The upcoming holiday season features many traditions, particularly surrounding the foods we eat–like turkey and pumpkin pie. But have you ever wondered why these particular foods are served on Thanksgiving? Or what is the holiday’s own unique food history and origin?
Thanksgiving as we know it in the United States today, is based on what is considered the traditional “first” Thanksgiving at the Plymouth Plantation in Massachusetts in 1621.
It originated as a way to celebrate the Pilgrim’s bountiful autumn harvest. They were simply following a common English tradition by celebrating their bumper crop with a harvest festival. And, the Native Americans had been having festivals celebrating harvest and gratitude starting centuries before the arrival of Europeans in North America.
Eventually, similar harvest festivals began to be celebrated annually throughout New England. In 1777, the holiday was officially acknowledged when the Continental Congress declared the first national Thanksgiving, although it was not yet a national holiday.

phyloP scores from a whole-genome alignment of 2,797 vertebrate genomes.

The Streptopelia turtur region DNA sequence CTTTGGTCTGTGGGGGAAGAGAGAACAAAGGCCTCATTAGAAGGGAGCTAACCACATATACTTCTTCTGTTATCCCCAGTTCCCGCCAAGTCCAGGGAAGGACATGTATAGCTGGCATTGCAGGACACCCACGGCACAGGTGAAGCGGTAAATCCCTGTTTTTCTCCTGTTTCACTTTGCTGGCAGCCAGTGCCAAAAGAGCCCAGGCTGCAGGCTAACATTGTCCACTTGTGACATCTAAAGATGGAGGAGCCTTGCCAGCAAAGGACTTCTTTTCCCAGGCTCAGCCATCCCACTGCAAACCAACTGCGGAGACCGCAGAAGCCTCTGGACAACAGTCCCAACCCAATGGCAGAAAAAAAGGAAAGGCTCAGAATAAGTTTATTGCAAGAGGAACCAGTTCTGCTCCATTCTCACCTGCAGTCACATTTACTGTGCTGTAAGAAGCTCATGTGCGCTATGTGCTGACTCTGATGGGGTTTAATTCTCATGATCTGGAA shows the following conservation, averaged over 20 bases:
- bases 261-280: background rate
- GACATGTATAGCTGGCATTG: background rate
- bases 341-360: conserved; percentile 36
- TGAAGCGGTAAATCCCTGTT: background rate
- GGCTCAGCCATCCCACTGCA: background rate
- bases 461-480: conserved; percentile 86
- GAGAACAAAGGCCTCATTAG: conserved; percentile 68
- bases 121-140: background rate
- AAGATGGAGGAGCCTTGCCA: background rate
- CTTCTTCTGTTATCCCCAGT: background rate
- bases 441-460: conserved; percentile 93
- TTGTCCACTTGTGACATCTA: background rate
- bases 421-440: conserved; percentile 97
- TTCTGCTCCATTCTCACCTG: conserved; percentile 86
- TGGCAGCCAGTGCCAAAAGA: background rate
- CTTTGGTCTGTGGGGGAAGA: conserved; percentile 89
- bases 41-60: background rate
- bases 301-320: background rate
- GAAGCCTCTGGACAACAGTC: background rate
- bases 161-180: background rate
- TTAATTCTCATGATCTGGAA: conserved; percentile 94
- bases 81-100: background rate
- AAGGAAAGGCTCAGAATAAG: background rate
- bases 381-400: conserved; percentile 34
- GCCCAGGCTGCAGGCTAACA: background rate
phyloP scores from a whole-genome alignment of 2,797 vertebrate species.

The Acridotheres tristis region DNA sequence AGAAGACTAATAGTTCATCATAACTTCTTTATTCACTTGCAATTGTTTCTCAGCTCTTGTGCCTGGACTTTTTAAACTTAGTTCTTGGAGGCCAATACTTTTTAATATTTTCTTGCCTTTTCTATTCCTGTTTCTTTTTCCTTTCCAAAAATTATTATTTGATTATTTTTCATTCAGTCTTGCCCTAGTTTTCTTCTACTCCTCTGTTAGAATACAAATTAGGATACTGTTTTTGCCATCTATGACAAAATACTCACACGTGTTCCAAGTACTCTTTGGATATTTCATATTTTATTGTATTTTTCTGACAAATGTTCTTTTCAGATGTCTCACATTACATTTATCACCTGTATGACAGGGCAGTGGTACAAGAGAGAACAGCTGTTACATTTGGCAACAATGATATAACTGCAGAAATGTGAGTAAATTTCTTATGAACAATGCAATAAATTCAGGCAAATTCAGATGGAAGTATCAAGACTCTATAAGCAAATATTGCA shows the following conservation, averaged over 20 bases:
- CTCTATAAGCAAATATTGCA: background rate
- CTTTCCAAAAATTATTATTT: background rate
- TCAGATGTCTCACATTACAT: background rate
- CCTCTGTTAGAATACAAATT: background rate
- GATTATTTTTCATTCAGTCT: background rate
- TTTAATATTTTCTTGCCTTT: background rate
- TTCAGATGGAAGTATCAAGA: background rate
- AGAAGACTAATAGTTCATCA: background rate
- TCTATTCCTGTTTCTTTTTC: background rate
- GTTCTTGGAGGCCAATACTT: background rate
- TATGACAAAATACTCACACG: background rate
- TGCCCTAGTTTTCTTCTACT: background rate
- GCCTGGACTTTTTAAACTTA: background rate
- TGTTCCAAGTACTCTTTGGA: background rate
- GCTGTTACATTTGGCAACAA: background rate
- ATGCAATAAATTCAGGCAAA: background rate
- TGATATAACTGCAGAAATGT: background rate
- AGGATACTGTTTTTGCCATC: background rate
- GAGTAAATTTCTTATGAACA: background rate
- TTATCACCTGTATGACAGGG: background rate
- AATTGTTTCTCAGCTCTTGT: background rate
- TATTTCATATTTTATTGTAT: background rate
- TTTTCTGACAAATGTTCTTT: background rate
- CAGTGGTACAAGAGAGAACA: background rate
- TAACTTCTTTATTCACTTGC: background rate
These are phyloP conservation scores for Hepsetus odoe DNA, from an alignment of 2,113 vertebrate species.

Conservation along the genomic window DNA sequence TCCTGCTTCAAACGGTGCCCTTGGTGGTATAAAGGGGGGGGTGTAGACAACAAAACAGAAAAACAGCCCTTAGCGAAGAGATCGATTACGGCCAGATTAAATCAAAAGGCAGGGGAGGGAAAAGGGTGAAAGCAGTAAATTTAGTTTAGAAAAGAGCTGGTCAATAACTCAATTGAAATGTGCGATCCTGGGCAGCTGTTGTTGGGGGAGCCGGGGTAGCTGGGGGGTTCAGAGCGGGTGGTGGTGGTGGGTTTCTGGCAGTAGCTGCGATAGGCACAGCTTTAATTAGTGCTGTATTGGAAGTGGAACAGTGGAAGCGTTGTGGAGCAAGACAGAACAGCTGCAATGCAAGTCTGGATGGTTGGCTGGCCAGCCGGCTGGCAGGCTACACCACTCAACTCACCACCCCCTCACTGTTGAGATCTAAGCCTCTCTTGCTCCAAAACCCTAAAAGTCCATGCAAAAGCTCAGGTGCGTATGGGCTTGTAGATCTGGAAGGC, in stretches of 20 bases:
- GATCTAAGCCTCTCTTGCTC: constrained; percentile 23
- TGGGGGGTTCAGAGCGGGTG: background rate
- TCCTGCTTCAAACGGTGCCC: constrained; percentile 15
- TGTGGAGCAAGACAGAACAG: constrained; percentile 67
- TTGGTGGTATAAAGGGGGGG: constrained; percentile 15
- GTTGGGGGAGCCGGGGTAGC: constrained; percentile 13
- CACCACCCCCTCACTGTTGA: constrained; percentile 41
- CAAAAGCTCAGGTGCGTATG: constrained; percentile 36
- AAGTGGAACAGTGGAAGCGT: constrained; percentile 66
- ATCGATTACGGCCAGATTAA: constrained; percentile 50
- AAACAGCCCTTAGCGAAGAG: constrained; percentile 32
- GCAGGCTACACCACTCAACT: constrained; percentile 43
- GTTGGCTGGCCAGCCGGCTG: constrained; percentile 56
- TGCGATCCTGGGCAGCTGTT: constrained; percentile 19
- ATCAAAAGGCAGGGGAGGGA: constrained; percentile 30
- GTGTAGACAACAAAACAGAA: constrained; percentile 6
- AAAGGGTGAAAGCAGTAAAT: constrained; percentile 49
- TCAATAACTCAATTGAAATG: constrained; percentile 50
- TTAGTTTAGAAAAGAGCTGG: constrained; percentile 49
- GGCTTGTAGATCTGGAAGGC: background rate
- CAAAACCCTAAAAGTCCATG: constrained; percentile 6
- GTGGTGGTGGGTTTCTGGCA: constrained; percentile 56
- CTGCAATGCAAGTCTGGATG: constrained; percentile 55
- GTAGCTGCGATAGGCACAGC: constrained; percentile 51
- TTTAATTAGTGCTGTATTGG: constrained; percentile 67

New York State adopted an annual Thanksgiving in 1817; By the middle of the 19th century, Thanksgiving was celebrated by many other states, but only in the New England area–it was not well known in the South. Each state that celebrated a Thanksgiving scheduled it’s own holiday, and they were observed on various dates between October and January.
President Lincoln established Thanksgiving as a national holiday in 1863, after twenty-three years of lobbying by Sara Josepha Hale, a well-known author and magazine editor of the time. She wrote a series of editorials and letters to five different U.S. presidents including Taylor, Fillmore, Pierce, Buchanan, and Lincoln.
Unlike today’s Thanksgivings, pumpkin and turkey were not the staples of the holiday. Instead, venison and wild fowl were the main “stars” of the meal, while the other foods likely included fish, lobster, clams, berries, dried fruit, beans, and assorted vegetables such as peas, squash, onions, radishes, and lettuce, and pumpkin. But, since the pilgrims had no ovens at the time, pumpkins were generally boiled or stewed, rather than served in pies.
The regional foods of New England, including turkey, cranberries, and pumpkin, came to be identified with the holiday. These foods are now considered the traditional foods of Thanksgiving.